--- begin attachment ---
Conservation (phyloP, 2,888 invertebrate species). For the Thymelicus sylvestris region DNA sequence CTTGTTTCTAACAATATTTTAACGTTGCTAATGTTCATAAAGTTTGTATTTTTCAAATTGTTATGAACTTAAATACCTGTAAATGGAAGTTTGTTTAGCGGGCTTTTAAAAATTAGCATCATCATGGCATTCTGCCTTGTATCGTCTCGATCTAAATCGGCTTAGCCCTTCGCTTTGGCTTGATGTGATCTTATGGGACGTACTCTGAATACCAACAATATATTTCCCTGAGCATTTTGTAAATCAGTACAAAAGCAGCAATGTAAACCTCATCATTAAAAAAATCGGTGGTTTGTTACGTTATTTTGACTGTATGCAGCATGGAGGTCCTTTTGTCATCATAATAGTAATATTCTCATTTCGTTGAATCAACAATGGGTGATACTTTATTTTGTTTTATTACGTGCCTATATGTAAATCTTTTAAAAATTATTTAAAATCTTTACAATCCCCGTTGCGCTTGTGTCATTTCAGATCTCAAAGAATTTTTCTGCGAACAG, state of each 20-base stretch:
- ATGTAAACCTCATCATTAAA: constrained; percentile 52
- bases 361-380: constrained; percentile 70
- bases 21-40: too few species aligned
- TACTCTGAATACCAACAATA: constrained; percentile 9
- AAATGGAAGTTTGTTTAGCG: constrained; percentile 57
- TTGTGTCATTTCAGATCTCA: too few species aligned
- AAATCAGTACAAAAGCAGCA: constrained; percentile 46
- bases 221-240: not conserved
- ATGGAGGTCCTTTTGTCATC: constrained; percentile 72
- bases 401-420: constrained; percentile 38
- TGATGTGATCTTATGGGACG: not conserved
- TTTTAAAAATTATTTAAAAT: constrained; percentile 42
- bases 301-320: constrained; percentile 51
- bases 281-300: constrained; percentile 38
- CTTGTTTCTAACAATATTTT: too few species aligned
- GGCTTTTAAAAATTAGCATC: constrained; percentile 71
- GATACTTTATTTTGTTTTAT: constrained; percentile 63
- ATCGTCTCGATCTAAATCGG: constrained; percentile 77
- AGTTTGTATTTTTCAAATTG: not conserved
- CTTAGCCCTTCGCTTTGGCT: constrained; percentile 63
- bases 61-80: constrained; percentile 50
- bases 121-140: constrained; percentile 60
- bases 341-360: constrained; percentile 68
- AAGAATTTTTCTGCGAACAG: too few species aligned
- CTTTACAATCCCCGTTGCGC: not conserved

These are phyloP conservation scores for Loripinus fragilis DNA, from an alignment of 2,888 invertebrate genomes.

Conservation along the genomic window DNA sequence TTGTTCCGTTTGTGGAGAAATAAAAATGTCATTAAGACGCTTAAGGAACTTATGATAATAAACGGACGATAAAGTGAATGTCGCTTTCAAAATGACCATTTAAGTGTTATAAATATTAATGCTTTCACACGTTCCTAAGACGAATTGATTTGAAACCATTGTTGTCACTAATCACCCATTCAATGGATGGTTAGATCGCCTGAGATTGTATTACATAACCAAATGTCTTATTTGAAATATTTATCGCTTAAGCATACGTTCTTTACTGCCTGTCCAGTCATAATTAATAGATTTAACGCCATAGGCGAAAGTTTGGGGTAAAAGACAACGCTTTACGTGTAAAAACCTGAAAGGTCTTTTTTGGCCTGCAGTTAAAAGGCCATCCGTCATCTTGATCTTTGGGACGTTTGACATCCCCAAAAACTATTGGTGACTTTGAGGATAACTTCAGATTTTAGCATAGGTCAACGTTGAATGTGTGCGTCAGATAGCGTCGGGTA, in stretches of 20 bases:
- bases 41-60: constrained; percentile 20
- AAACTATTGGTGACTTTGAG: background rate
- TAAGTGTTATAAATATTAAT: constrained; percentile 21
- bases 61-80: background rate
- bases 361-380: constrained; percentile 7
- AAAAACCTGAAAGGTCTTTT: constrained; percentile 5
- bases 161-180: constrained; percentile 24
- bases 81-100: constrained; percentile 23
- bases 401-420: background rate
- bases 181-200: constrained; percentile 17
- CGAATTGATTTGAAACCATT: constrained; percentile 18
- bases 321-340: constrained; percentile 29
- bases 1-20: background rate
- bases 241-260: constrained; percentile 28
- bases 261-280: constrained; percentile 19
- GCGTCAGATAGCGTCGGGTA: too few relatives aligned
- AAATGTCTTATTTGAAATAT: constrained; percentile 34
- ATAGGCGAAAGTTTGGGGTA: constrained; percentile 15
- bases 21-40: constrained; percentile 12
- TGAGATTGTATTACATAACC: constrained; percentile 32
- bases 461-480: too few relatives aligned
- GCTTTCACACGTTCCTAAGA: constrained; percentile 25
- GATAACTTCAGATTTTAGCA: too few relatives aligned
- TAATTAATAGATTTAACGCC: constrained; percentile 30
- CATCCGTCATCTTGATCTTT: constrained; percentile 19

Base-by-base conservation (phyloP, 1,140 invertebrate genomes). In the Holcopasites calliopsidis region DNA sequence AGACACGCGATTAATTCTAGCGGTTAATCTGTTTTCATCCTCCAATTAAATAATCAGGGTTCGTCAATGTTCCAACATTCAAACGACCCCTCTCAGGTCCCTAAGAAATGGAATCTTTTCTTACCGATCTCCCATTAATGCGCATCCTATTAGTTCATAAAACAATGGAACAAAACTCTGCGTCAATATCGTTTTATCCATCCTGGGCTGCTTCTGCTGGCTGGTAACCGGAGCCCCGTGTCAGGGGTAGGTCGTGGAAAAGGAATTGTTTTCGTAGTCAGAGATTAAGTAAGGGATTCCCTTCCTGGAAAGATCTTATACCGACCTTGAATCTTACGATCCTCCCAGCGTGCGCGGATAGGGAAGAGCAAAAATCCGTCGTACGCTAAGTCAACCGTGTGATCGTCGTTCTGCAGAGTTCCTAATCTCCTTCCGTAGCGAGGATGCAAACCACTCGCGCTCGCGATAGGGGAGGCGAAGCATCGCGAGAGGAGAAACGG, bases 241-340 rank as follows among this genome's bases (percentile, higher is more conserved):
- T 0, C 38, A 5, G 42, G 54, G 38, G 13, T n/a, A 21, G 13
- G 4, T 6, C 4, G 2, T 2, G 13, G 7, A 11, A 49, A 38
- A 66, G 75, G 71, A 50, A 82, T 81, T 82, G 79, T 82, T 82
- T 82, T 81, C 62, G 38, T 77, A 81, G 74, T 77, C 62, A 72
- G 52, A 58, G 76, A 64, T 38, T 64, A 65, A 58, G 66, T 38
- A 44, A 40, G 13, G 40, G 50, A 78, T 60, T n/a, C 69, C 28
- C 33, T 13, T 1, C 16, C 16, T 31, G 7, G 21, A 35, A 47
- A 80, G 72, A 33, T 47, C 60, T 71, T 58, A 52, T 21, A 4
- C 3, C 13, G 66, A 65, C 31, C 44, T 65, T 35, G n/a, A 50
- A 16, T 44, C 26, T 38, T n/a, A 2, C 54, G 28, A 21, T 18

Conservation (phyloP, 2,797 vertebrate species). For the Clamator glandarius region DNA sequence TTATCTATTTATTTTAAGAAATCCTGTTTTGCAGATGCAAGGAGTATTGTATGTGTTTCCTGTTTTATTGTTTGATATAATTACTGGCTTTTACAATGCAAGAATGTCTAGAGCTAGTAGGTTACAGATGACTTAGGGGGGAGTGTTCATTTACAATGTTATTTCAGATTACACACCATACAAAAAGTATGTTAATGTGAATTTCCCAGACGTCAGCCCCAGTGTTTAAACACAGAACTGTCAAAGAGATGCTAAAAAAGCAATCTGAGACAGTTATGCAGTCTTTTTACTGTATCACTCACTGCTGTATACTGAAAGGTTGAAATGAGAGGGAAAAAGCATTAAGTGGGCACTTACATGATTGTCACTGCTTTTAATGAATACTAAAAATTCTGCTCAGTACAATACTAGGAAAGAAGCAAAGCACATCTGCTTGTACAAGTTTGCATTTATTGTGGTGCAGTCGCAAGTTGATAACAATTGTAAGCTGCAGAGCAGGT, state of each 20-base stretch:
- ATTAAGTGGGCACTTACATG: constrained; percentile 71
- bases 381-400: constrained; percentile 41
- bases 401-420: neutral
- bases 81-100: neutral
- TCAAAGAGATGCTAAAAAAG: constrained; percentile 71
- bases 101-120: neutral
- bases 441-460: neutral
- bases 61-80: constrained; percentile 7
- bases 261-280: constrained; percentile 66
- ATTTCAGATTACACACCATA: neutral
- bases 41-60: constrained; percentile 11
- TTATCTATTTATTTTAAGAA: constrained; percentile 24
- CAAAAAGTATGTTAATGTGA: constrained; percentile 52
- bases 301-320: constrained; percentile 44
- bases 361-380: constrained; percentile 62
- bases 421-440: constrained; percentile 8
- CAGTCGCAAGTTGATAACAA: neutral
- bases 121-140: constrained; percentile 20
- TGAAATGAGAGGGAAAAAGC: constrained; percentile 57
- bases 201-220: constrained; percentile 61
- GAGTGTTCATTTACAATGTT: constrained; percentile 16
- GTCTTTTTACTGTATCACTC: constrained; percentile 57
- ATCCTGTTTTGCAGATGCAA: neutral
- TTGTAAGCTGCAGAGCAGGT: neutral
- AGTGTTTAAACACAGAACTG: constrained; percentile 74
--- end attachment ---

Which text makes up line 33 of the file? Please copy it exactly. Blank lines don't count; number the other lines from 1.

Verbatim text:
- bases 361-380: constrained; percentile 7